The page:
A l u m n i  P r o f i l e

Morton M. Mower, '59
An Inquiring Mind
   for the Beating Heart

Dr. Morton M. Mower could never be accused of being idle. Since graduating from the medical school in 1959, he has received 26 patents, including one for a special ski boot designed to help skiers carve sharp turns in the snow. He has run two companies, one which took an inexpensive computer and developed it so it could perform complicated tasks far cheaper than powerful mainframe computers. And he has immersed himself in study of the human heart. In fact, Dr. Mower, 68, is credited with developing the implantable automatic defibrillator—a device that detects when a heart beats too rapidly or inefficiently and delivers a shock to make it beat with a normal rhythm.

“You always have to investigate something,” says Dr. Mower, who this year is the recipient of the Medical Alumni Association’s Honor Award & Gold Key. “You can’t just sit around and do nothing.”

Dr. Mower didn’t grow up in a medical family. A native of Frederick, Md., his father repaired shoes, and his mother raised three children. He spent summers in Atlantic City, where he worked at his uncle Sam’s salt water bath houses, and later as a salesman at his uncle’s toy store on the Boardwalk.

Sometimes Uncle Sam got sick, which required a visit from a physician. The housecalls left an impression on Dr. Mower who was then about 15 years old. “The family treated him (the doctor) like a king,” Dr. Mower recalls. “They made him sit down; they made him have a cup of tea. I thought, ‘Gee, that’s not bad. That’s what I would like to do. It would be nice to be treated that way.’”

Dr. Mower enrolled in pre-med at Johns Hopkins University and graduated in 1955. Four years later, he graduated from Maryland’s medical school. After completing a rotating internship at Maryland, Dr. Mower served his residency and then accepted a fellowship at Baltimore’s Sinai Hospital in 1965, launching his career as a cardiologist. A year later, he was co-investigator of the coronary drug project. “I admired the specialty like I admired neurology; both were sort of precise things,” Dr. Mower says.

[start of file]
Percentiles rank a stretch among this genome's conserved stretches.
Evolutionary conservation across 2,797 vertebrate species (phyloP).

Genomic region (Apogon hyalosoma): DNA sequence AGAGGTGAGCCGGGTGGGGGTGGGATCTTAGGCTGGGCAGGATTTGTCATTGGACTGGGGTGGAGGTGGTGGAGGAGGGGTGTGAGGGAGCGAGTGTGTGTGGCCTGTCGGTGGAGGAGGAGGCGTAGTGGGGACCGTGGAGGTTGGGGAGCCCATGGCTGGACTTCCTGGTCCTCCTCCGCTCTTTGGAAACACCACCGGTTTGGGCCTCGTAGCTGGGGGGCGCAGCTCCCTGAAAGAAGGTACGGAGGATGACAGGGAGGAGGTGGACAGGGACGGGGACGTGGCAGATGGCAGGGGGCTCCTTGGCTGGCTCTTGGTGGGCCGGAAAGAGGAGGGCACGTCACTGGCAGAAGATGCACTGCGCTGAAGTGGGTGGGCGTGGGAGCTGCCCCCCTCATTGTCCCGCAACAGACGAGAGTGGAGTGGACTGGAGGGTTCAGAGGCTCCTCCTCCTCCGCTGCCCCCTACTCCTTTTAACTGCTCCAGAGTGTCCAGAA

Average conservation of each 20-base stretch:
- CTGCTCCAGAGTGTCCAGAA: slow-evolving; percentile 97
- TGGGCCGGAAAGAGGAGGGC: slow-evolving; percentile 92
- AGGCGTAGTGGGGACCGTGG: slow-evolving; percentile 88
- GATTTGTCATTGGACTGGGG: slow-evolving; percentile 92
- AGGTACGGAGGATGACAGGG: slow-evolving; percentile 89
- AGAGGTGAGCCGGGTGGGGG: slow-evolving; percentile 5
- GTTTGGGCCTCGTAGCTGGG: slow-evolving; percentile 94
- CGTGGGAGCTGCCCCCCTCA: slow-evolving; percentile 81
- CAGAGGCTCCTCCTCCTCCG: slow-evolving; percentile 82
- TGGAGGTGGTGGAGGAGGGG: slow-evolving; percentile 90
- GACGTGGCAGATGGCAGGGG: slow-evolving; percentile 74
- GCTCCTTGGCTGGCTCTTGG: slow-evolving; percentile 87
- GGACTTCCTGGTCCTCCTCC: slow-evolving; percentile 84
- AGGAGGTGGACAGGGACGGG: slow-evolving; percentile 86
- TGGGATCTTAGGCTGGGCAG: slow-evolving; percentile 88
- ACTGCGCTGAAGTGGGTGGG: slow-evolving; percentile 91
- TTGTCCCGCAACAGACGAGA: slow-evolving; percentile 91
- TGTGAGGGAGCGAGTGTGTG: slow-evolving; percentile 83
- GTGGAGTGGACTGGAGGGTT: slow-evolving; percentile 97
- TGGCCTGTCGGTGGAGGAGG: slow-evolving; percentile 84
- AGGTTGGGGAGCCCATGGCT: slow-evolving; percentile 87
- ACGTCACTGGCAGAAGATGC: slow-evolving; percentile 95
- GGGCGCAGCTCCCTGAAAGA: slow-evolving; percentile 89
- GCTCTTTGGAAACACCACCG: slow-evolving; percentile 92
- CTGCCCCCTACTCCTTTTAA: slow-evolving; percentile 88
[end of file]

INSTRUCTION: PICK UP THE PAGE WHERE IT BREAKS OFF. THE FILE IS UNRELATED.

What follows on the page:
Sinai Hospital was building a coronary care unit, one of the first in the state, and Dr. Mower actively participated since he had the reputation of being a person who you went to if you wanted to get something done. In 1969, he teamed up with Dr. Michel Mirowski, a physician from Israel, who wanted to build an implantable heart defibrillator. The two spent a couple of months fabricating circuits for the device. Then, they spent several years designing the defibrillator; so it was suitable for implantation.

It wasn’t until 1980 that the apparatus was implanted into a human being. In 1985, the Food and Drug Administration approved the defibrillator, and drug maker Eli Lilly and Co., which refined the device, marketed it. “This has revolutionized cardiology and more specifically electrophysiology,” says Dr. Mower, who two years later was named chief of cardiology at Sinai Hospital.

At an age when most people retire to the golf course or fishing hole, Dr. Mower continues to pick and probe for answers to problems of the heart. He is chairman and chief executive officer of Mower Research Associates in Baltimore, which is experimenting with pacemakers and how they might be used to treat atrial fibrillation.

There is a simple reason why Dr. Mower keeps investigating answers to questions. “Because it is fun,” he says. “If you are not happy doing what you are doing, you are doing the wrong thing.”

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